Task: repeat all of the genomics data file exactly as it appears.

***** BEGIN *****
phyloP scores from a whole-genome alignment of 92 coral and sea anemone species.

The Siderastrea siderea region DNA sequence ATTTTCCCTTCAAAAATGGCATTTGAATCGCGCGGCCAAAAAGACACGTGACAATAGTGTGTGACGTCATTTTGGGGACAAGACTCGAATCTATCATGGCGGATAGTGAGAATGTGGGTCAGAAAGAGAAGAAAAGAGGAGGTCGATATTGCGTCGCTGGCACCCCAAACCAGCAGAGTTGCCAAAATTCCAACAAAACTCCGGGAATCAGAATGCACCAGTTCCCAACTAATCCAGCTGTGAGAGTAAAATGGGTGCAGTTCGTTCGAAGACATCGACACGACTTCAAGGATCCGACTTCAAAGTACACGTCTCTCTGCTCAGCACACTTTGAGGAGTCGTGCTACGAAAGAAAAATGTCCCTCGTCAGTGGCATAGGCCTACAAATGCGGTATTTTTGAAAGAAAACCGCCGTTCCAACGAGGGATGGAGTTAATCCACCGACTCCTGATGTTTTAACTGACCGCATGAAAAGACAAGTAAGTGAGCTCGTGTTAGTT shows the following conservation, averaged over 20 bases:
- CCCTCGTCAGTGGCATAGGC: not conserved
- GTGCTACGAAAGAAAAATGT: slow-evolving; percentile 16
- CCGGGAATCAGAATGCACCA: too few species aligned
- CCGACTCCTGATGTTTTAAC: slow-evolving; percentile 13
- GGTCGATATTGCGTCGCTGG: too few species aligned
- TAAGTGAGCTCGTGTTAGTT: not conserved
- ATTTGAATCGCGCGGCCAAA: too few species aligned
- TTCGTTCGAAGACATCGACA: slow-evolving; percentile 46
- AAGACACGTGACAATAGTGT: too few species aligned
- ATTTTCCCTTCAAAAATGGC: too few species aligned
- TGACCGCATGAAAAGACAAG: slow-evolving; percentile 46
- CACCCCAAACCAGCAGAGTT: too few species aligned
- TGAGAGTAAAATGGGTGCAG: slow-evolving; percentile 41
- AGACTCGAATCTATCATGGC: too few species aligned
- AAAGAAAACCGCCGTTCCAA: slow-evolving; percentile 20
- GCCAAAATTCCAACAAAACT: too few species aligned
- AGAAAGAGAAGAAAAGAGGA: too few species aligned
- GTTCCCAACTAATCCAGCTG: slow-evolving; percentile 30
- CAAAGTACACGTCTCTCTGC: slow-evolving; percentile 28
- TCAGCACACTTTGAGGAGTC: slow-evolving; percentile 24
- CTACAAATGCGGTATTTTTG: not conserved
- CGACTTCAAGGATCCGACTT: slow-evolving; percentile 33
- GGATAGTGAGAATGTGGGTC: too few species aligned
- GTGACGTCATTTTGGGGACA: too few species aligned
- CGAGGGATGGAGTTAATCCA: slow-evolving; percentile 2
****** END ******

phyloP scores from a whole-genome alignment of 92 coral and sea anemone species.

The Siderastrea siderea region DNA sequence ATTTTCCCTTCAAAAATGGCATTTGAATCGCGCGGCCAAAAAGACACGTGACAATAGTGTGTGACGTCATTTTGGGGACAAGACTCGAATCTATCATGGCGGATAGTGAGAATGTGGGTCAGAAAGAGAAGAAAAGAGGAGGTCGATATTGCGTCGCTGGCACCCCAAACCAGCAGAGTTGCCAAAATTCCAACAAAACTCCGGGAATCAGAATGCACCAGTTCCCAACTAATCCAGCTGTGAGAGTAAAATGGGTGCAGTTCGTTCGAAGACATCGACACGACTTCAAGGATCCGACTTCAAAGTACACGTCTCTCTGCTCAGCACACTTTGAGGAGTCGTGCTACGAAAGAAAAATGTCCCTCGTCAGTGGCATAGGCCTACAAATGCGGTATTTTTGAAAGAAAACCGCCGTTCCAACGAGGGATGGAGTTAATCCACCGACTCCTGATGTTTTAACTGACCGCATGAAAAGACAAGTAAGTGAGCTCGTGTTAGTT shows the following conservation, averaged over 20 bases:
- CCCTCGTCAGTGGCATAGGC: not conserved
- GTGCTACGAAAGAAAAATGT: slow-evolving; percentile 16
- CCGGGAATCAGAATGCACCA: too few species aligned
- CCGACTCCTGATGTTTTAAC: slow-evolving; percentile 13
- GGTCGATATTGCGTCGCTGG: too few species aligned
- TAAGTGAGCTCGTGTTAGTT: not conserved
- ATTTGAATCGCGCGGCCAAA: too few species aligned
- TTCGTTCGAAGACATCGACA: slow-evolving; percentile 46
- AAGACACGTGACAATAGTGT: too few species aligned
- ATTTTCCCTTCAAAAATGGC: too few species aligned
- TGACCGCATGAAAAGACAAG: slow-evolving; percentile 46
- CACCCCAAACCAGCAGAGTT: too few species aligned
- TGAGAGTAAAATGGGTGCAG: slow-evolving; percentile 41
- AGACTCGAATCTATCATGGC: too few species aligned
- AAAGAAAACCGCCGTTCCAA: slow-evolving; percentile 20
- GCCAAAATTCCAACAAAACT: too few species aligned
- AGAAAGAGAAGAAAAGAGGA: too few species aligned
- GTTCCCAACTAATCCAGCTG: slow-evolving; percentile 30
- CAAAGTACACGTCTCTCTGC: slow-evolving; percentile 28
- TCAGCACACTTTGAGGAGTC: slow-evolving; percentile 24
- CTACAAATGCGGTATTTTTG: not conserved
- CGACTTCAAGGATCCGACTT: slow-evolving; percentile 33
- GGATAGTGAGAATGTGGGTC: too few species aligned
- GTGACGTCATTTTGGGGACA: too few species aligned
- CGAGGGATGGAGTTAATCCA: slow-evolving; percentile 2